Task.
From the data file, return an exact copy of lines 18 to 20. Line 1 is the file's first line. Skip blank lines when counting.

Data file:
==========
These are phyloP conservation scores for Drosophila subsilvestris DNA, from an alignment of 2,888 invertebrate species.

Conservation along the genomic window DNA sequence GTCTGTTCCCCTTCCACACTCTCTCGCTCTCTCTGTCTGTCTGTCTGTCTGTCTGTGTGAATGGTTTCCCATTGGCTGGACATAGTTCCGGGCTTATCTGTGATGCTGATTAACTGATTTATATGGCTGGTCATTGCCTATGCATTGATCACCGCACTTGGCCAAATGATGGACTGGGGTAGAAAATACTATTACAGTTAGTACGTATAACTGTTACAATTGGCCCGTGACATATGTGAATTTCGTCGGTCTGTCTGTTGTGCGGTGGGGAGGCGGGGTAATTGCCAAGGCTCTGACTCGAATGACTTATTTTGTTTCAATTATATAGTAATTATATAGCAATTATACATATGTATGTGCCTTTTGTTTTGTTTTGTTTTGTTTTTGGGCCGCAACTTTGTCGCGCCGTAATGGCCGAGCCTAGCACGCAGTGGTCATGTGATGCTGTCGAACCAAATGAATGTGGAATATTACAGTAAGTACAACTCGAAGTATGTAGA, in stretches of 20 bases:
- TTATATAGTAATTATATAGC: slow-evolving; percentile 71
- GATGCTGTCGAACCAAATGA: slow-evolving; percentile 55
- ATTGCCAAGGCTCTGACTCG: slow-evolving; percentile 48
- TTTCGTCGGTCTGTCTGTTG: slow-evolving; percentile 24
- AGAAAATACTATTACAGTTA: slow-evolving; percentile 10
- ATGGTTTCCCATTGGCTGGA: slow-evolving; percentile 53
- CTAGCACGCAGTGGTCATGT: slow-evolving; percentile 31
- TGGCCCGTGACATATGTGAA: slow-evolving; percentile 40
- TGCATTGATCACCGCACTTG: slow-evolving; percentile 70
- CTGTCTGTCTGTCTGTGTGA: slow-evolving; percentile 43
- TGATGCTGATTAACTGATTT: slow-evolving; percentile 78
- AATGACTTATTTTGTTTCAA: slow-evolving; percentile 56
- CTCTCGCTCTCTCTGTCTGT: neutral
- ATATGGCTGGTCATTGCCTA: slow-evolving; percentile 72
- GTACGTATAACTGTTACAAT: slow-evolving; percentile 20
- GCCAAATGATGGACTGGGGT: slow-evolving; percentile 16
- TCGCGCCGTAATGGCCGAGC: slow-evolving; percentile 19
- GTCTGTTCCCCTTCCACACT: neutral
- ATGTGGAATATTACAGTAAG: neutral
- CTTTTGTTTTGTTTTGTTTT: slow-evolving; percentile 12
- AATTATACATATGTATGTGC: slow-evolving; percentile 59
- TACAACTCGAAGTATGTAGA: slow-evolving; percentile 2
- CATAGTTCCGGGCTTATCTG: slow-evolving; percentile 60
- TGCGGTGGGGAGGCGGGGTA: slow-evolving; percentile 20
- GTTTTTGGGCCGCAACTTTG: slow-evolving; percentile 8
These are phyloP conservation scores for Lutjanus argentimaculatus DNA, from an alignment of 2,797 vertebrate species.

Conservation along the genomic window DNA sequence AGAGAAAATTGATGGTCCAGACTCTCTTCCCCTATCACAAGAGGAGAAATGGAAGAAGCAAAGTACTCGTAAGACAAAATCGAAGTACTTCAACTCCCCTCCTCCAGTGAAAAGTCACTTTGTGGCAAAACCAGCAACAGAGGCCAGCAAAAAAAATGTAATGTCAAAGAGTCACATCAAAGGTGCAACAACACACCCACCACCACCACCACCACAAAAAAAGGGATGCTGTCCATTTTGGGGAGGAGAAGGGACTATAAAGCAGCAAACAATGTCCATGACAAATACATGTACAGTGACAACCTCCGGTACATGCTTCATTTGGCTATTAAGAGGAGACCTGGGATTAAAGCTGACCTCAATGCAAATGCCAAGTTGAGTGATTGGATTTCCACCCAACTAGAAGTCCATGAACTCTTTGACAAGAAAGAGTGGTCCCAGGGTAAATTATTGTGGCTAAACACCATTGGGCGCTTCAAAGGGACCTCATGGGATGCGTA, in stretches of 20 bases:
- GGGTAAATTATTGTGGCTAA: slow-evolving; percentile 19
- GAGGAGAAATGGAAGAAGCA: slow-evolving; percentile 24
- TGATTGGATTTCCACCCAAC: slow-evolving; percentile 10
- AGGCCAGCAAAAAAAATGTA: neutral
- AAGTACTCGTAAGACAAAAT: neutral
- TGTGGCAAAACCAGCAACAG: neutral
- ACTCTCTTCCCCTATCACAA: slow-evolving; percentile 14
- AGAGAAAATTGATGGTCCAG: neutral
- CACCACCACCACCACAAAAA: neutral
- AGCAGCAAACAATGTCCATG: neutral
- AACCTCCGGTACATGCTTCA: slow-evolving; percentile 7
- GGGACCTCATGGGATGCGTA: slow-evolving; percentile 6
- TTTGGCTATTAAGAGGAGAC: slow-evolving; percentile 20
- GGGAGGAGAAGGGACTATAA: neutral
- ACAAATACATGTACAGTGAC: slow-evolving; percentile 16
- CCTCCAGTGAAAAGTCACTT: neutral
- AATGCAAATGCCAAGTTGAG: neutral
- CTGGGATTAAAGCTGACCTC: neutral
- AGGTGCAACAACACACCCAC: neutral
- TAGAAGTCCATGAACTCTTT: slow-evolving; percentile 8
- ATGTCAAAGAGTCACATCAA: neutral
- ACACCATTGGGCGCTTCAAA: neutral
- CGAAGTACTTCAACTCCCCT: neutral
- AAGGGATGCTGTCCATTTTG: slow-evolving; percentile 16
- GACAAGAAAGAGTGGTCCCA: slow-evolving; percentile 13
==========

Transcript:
- GCCAAATGATGGACTGGGGT: slow-evolving; percentile 16
- TCGCGCCGTAATGGCCGAGC: slow-evolving; percentile 19
- GTCTGTTCCCCTTCCACACT: neutral